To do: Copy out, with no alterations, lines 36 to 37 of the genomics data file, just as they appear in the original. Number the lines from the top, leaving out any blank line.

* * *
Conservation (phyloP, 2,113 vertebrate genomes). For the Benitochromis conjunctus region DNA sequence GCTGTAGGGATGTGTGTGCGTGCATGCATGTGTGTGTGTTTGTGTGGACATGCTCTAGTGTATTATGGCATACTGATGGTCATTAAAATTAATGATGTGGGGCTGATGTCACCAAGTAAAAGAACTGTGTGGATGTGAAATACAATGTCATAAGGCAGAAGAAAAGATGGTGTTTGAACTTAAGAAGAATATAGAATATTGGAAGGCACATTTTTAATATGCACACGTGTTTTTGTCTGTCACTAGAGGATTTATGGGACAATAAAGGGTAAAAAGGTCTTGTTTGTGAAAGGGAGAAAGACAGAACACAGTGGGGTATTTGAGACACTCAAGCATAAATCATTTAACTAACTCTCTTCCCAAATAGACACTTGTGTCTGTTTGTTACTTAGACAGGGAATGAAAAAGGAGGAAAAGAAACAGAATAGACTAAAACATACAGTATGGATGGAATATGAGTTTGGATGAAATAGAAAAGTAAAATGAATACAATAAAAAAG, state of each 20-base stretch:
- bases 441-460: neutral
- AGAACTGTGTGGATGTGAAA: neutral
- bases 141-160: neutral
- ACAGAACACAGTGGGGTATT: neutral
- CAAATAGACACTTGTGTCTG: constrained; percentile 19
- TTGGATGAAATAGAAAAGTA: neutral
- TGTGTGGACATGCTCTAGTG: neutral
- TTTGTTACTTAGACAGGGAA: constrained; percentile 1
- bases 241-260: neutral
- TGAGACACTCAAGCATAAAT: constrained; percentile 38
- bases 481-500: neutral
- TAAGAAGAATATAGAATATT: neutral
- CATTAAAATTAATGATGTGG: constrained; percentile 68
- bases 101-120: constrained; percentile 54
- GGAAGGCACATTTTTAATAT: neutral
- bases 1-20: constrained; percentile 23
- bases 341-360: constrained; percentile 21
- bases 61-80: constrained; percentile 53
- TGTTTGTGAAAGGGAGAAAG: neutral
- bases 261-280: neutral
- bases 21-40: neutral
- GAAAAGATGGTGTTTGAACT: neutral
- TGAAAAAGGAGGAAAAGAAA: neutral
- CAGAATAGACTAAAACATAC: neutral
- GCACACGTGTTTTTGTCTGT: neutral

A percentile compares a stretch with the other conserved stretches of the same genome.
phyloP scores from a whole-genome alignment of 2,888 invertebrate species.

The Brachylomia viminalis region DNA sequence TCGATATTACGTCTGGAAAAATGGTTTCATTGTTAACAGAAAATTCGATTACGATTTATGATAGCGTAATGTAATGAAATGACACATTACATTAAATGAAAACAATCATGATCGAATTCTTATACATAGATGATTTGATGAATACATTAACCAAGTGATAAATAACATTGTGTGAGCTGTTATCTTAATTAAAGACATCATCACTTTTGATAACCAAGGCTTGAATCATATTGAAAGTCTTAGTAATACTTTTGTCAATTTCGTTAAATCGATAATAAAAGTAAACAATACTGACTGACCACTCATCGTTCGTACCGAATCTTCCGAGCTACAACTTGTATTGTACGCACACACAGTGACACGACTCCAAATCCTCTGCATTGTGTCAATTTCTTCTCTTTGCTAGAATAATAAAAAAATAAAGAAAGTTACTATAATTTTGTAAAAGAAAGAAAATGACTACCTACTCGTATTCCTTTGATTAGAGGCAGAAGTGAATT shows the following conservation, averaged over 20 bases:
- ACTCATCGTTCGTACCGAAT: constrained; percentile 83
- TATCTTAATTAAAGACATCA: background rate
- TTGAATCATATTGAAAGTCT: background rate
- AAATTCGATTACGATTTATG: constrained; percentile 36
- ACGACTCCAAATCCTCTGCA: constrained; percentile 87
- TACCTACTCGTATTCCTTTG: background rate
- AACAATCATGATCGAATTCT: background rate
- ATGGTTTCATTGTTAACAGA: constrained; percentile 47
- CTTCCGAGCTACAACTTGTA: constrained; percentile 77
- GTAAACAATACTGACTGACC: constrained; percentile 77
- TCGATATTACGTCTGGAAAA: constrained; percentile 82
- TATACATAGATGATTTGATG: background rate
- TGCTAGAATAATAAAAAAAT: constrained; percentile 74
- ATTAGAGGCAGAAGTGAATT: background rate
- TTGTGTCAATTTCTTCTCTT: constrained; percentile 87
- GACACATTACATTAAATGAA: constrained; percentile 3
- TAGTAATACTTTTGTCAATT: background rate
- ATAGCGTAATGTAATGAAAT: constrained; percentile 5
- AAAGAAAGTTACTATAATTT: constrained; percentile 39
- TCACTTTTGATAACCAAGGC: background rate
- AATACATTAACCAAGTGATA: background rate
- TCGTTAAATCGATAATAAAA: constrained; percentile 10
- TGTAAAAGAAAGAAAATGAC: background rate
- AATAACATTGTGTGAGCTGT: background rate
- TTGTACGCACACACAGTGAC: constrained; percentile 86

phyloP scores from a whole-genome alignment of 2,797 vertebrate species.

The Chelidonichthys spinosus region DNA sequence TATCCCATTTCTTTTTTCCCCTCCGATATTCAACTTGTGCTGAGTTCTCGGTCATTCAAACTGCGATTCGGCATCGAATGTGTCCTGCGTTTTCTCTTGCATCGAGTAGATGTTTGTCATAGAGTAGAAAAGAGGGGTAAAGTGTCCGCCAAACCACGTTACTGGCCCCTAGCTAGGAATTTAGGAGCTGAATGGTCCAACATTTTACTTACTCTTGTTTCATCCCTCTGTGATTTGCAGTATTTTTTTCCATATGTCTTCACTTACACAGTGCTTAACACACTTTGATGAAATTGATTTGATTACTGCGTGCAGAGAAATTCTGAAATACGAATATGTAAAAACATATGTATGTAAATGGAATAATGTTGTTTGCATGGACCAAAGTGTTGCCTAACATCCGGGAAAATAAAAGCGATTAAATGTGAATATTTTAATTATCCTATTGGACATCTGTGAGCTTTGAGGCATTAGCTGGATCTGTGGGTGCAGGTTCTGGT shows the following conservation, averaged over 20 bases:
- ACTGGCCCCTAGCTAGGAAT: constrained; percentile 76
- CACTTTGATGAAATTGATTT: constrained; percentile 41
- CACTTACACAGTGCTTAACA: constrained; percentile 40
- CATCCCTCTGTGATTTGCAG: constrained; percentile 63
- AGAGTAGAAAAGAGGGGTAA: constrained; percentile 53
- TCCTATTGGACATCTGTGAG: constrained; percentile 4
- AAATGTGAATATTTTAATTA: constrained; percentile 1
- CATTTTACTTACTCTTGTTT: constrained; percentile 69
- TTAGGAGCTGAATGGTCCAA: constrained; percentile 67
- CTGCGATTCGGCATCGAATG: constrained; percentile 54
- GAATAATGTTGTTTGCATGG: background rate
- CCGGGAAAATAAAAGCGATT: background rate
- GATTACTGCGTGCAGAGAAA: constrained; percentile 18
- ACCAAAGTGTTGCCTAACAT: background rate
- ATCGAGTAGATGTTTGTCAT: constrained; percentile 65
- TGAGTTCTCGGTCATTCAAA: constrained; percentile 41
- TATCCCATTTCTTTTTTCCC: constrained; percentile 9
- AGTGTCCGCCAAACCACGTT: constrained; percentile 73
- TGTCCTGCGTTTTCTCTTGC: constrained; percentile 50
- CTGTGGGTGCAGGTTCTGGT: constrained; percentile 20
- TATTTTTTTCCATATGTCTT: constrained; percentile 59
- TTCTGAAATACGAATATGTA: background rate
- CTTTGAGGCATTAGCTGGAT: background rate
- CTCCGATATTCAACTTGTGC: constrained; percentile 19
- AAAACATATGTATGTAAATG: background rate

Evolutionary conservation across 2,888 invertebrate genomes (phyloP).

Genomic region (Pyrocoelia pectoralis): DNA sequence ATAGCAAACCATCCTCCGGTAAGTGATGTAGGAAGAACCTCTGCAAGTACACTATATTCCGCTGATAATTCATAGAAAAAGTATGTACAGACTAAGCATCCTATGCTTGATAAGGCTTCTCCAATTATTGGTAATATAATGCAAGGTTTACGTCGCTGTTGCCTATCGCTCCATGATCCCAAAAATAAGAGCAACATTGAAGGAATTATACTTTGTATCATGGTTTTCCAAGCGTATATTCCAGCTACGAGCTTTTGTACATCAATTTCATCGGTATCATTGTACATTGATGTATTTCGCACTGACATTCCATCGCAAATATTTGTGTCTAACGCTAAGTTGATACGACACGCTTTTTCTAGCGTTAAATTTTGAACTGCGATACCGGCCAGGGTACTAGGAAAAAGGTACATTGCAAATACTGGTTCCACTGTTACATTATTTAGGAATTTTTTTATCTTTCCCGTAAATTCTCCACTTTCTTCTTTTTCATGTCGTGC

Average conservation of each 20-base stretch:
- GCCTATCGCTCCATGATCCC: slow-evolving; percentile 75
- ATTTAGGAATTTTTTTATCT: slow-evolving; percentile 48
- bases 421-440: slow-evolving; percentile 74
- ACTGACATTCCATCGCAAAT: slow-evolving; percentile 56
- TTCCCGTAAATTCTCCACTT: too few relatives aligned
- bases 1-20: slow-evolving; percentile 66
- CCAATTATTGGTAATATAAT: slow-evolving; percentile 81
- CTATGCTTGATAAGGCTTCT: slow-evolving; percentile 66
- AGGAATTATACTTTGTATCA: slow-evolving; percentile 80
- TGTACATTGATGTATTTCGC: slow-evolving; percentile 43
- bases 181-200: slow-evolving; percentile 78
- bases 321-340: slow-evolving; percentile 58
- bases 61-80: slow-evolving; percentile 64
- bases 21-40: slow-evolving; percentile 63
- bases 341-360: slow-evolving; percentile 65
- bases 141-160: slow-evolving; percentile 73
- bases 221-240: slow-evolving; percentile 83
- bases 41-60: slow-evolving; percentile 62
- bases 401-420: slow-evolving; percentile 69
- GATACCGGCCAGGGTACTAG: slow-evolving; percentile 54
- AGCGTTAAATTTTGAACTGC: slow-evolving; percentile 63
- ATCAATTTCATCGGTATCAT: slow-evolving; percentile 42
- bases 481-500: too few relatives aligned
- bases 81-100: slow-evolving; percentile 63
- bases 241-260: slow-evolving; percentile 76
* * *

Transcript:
- AACAATCATGATCGAATTCT: background rate
- ATGGTTTCATTGTTAACAGA: constrained; percentile 47